Mothers worry about their teenage daughters – about the places they go, the things they do and the people they “hang out” with and Brenda Jabs is no different.

But her worries didn’t involve whether her daughter, Shaelynn, would make curfew, keep her grades up, date the right boy or choose the right college – Brenda just prayed that her daughter would come home from Syria where the gritty teen went to fight side by side with Kurdish women in the fight against ISIS.

Shaelynn, who played football on the boys’ team – the Warriors, in Drayton Valley, Alberta, grew up wanting to be a soldier “to help people,” and four months after graduating high school, she left home, unsure if she would ever seen her mother again.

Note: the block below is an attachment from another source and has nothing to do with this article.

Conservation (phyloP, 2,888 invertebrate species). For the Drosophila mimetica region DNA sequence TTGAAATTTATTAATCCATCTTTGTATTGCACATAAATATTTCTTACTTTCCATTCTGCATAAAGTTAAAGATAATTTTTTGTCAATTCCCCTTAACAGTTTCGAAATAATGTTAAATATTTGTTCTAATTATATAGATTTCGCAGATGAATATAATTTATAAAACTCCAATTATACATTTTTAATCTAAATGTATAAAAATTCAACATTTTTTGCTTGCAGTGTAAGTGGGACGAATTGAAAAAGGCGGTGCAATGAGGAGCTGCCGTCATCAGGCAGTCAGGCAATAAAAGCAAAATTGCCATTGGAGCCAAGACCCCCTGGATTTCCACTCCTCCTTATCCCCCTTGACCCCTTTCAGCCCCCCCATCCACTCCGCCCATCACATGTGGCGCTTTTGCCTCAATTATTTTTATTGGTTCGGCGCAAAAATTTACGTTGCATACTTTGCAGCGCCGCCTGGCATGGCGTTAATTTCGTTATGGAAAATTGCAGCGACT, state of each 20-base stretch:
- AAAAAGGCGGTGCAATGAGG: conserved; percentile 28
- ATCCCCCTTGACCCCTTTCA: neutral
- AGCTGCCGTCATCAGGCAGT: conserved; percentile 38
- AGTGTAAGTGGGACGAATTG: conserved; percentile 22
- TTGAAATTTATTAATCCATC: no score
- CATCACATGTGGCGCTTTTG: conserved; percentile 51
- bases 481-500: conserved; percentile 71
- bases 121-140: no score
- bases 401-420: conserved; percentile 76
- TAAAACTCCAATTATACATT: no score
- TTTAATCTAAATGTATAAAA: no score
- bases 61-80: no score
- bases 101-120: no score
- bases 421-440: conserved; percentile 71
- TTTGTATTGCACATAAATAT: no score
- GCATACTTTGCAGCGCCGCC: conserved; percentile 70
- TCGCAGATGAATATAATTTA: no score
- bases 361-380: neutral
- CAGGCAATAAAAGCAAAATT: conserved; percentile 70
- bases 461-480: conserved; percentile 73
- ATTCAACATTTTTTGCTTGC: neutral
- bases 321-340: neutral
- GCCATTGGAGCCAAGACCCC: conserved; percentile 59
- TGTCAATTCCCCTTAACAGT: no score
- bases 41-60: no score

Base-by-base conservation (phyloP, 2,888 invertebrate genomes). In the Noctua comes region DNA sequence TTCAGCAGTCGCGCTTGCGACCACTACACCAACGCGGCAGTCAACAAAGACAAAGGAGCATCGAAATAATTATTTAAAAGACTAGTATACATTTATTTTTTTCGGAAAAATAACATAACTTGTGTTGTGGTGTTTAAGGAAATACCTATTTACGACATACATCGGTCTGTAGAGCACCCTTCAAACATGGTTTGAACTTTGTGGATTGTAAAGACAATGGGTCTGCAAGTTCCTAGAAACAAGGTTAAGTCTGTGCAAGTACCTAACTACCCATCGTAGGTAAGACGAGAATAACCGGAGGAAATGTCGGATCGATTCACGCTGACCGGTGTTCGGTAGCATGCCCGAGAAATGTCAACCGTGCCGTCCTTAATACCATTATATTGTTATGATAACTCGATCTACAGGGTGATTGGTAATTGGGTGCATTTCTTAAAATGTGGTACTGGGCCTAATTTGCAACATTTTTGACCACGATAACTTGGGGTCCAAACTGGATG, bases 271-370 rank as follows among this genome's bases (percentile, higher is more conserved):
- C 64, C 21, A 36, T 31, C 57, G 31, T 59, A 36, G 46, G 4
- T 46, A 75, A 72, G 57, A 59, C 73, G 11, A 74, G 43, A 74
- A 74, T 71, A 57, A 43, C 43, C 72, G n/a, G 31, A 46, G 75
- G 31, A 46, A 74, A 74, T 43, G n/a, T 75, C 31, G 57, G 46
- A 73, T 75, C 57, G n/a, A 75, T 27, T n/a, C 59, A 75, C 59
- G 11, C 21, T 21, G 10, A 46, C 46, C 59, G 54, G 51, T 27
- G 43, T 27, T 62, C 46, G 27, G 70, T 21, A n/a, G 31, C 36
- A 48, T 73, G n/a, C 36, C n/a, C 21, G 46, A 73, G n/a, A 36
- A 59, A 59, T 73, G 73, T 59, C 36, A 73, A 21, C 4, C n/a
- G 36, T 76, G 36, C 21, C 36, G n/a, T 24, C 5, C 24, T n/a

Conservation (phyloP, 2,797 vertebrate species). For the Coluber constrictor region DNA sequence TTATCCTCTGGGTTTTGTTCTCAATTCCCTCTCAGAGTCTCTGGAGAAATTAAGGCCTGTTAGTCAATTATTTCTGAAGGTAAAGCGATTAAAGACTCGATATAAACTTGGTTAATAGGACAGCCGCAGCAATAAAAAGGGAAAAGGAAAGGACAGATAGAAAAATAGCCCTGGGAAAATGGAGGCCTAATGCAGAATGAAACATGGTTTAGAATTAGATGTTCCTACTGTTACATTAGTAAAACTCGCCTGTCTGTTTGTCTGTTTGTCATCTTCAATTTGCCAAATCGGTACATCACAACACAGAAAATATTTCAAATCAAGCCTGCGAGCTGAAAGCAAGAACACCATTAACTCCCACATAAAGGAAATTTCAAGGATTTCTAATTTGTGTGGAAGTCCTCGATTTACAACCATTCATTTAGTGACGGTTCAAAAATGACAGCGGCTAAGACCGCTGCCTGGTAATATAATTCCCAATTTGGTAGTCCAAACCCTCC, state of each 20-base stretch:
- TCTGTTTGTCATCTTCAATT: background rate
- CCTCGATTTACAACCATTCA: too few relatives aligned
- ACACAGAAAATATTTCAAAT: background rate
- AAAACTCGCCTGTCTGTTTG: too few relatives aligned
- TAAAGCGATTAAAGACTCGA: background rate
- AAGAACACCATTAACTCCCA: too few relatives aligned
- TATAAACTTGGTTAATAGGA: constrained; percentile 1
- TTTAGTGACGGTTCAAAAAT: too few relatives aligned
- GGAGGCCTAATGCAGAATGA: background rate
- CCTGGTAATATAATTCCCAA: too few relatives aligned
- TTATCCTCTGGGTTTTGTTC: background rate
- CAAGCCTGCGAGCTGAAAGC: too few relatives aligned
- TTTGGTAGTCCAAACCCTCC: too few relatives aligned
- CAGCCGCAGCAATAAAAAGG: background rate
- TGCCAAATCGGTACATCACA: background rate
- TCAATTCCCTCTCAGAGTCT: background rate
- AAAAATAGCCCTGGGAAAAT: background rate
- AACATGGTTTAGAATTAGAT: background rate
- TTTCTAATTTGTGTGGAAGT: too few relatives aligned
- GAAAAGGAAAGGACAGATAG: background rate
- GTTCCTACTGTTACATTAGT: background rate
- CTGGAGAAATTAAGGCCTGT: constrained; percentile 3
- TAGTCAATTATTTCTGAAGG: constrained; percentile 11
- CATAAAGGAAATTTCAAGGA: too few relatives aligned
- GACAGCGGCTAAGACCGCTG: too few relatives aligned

“She gets it in her mind what she needs to do, and then she's like a bull in the China shop going for it,” said Brenda Jabs, who tried to talk her determined daughter out of the decision before giving it her blessing. “You can't stop an adult from doing what it is they have to do.”

After seeing an online recruit plea, the teenager joined the Kurdish People's Protection Units (YPG) in Syria, undergoing basic training that included learning languages and how to toss a grenade.

Initially, Jabs served as a medic, but after seeing combat up close and witnessing death first hand, she realized, “you have to fight before you can do any medicine. I had to do something more.”

She became a fighter, armed with an AK-47 and a part of the special units formed to allow women to fight ISIS.

“There are younger people over there fighting – 15 and 16-year-olds. How could I do any less when they’re dying?

Her mom still worries, but now she adds, “I look at my daughter like she's a hero. How can you not be proud of her for helping people?”




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